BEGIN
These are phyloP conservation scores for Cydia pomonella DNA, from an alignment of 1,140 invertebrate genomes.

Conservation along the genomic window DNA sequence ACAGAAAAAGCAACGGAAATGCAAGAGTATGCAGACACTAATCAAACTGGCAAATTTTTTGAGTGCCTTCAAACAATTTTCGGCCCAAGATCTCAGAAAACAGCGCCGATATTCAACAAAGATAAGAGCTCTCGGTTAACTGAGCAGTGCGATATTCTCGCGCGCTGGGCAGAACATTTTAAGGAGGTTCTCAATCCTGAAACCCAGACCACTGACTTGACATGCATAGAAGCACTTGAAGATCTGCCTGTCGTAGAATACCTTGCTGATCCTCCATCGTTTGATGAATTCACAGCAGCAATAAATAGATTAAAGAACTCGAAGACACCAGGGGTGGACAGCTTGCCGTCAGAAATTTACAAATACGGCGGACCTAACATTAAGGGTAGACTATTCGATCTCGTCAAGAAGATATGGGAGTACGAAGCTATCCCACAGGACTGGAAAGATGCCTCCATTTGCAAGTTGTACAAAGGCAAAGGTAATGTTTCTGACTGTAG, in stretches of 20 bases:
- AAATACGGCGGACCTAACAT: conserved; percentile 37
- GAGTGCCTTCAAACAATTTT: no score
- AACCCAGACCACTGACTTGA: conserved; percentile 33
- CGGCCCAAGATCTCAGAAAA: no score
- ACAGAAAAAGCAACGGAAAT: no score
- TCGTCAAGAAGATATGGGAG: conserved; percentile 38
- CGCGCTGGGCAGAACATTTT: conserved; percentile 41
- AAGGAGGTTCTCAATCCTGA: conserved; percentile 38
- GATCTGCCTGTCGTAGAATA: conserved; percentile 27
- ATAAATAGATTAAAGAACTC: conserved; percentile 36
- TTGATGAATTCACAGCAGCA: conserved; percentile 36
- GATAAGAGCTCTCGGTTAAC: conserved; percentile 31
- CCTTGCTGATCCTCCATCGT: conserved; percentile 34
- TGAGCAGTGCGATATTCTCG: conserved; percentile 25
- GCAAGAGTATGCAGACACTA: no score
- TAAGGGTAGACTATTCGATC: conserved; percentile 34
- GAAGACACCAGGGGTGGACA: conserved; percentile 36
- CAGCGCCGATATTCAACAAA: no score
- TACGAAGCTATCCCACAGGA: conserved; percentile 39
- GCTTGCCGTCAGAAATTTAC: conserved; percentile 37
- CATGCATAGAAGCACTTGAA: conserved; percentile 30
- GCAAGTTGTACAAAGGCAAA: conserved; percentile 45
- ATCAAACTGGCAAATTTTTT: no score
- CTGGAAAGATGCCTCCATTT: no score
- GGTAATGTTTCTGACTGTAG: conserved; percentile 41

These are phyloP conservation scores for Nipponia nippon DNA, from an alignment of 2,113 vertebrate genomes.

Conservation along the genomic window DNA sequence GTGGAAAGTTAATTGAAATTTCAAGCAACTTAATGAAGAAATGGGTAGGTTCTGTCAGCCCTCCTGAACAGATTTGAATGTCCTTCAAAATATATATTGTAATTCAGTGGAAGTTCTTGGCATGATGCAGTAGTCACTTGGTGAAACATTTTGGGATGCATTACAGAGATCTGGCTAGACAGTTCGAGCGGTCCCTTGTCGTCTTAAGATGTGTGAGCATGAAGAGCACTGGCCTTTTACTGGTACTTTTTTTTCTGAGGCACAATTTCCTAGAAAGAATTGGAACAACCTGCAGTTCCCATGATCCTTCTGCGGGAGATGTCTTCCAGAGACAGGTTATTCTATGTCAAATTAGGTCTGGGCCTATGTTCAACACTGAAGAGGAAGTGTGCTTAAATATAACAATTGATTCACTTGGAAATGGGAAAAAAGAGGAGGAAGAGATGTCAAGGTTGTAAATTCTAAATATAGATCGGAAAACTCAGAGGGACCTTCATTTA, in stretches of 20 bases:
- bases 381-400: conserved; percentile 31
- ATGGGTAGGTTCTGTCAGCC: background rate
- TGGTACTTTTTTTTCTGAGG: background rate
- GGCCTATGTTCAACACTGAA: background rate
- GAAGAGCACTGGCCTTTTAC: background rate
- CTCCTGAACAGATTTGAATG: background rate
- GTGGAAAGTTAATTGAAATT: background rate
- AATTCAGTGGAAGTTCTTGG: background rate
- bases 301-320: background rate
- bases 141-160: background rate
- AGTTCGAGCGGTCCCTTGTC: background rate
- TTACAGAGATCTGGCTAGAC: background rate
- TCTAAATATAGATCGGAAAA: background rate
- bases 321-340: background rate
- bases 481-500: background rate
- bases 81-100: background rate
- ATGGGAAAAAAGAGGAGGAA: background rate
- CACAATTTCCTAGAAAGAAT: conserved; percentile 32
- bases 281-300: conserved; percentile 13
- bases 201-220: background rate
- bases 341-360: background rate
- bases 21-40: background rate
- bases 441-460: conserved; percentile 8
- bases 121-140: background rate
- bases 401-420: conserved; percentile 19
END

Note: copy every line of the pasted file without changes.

These are phyloP conservation scores for Cydia pomonella DNA, from an alignment of 1,140 invertebrate genomes.

Conservation along the genomic window DNA sequence ACAGAAAAAGCAACGGAAATGCAAGAGTATGCAGACACTAATCAAACTGGCAAATTTTTTGAGTGCCTTCAAACAATTTTCGGCCCAAGATCTCAGAAAACAGCGCCGATATTCAACAAAGATAAGAGCTCTCGGTTAACTGAGCAGTGCGATATTCTCGCGCGCTGGGCAGAACATTTTAAGGAGGTTCTCAATCCTGAAACCCAGACCACTGACTTGACATGCATAGAAGCACTTGAAGATCTGCCTGTCGTAGAATACCTTGCTGATCCTCCATCGTTTGATGAATTCACAGCAGCAATAAATAGATTAAAGAACTCGAAGACACCAGGGGTGGACAGCTTGCCGTCAGAAATTTACAAATACGGCGGACCTAACATTAAGGGTAGACTATTCGATCTCGTCAAGAAGATATGGGAGTACGAAGCTATCCCACAGGACTGGAAAGATGCCTCCATTTGCAAGTTGTACAAAGGCAAAGGTAATGTTTCTGACTGTAG, in stretches of 20 bases:
- AAATACGGCGGACCTAACAT: conserved; percentile 37
- GAGTGCCTTCAAACAATTTT: no score
- AACCCAGACCACTGACTTGA: conserved; percentile 33
- CGGCCCAAGATCTCAGAAAA: no score
- ACAGAAAAAGCAACGGAAAT: no score
- TCGTCAAGAAGATATGGGAG: conserved; percentile 38
- CGCGCTGGGCAGAACATTTT: conserved; percentile 41
- AAGGAGGTTCTCAATCCTGA: conserved; percentile 38
- GATCTGCCTGTCGTAGAATA: conserved; percentile 27
- ATAAATAGATTAAAGAACTC: conserved; percentile 36
- TTGATGAATTCACAGCAGCA: conserved; percentile 36
- GATAAGAGCTCTCGGTTAAC: conserved; percentile 31
- CCTTGCTGATCCTCCATCGT: conserved; percentile 34
- TGAGCAGTGCGATATTCTCG: conserved; percentile 25
- GCAAGAGTATGCAGACACTA: no score
- TAAGGGTAGACTATTCGATC: conserved; percentile 34
- GAAGACACCAGGGGTGGACA: conserved; percentile 36
- CAGCGCCGATATTCAACAAA: no score
- TACGAAGCTATCCCACAGGA: conserved; percentile 39
- GCTTGCCGTCAGAAATTTAC: conserved; percentile 37
- CATGCATAGAAGCACTTGAA: conserved; percentile 30
- GCAAGTTGTACAAAGGCAAA: conserved; percentile 45
- ATCAAACTGGCAAATTTTTT: no score
- CTGGAAAGATGCCTCCATTT: no score
- GGTAATGTTTCTGACTGTAG: conserved; percentile 41

These are phyloP conservation scores for Nipponia nippon DNA, from an alignment of 2,113 vertebrate genomes.

Conservation along the genomic window DNA sequence GTGGAAAGTTAATTGAAATTTCAAGCAACTTAATGAAGAAATGGGTAGGTTCTGTCAGCCCTCCTGAACAGATTTGAATGTCCTTCAAAATATATATTGTAATTCAGTGGAAGTTCTTGGCATGATGCAGTAGTCACTTGGTGAAACATTTTGGGATGCATTACAGAGATCTGGCTAGACAGTTCGAGCGGTCCCTTGTCGTCTTAAGATGTGTGAGCATGAAGAGCACTGGCCTTTTACTGGTACTTTTTTTTCTGAGGCACAATTTCCTAGAAAGAATTGGAACAACCTGCAGTTCCCATGATCCTTCTGCGGGAGATGTCTTCCAGAGACAGGTTATTCTATGTCAAATTAGGTCTGGGCCTATGTTCAACACTGAAGAGGAAGTGTGCTTAAATATAACAATTGATTCACTTGGAAATGGGAAAAAAGAGGAGGAAGAGATGTCAAGGTTGTAAATTCTAAATATAGATCGGAAAACTCAGAGGGACCTTCATTTA, in stretches of 20 bases:
- bases 381-400: conserved; percentile 31
- ATGGGTAGGTTCTGTCAGCC: background rate
- TGGTACTTTTTTTTCTGAGG: background rate
- GGCCTATGTTCAACACTGAA: background rate
- GAAGAGCACTGGCCTTTTAC: background rate
- CTCCTGAACAGATTTGAATG: background rate
- GTGGAAAGTTAATTGAAATT: background rate
- AATTCAGTGGAAGTTCTTGG: background rate
- bases 301-320: background rate
- bases 141-160: background rate
- AGTTCGAGCGGTCCCTTGTC: background rate
- TTACAGAGATCTGGCTAGAC: background rate
- TCTAAATATAGATCGGAAAA: background rate
- bases 321-340: background rate
- bases 481-500: background rate
- bases 81-100: background rate
- ATGGGAAAAAAGAGGAGGAA: background rate
- CACAATTTCCTAGAAAGAAT: conserved; percentile 32
- bases 281-300: conserved; percentile 13
- bases 201-220: background rate
- bases 341-360: background rate
- bases 21-40: background rate
- bases 441-460: conserved; percentile 8
- bases 121-140: background rate
- bases 401-420: conserved; percentile 19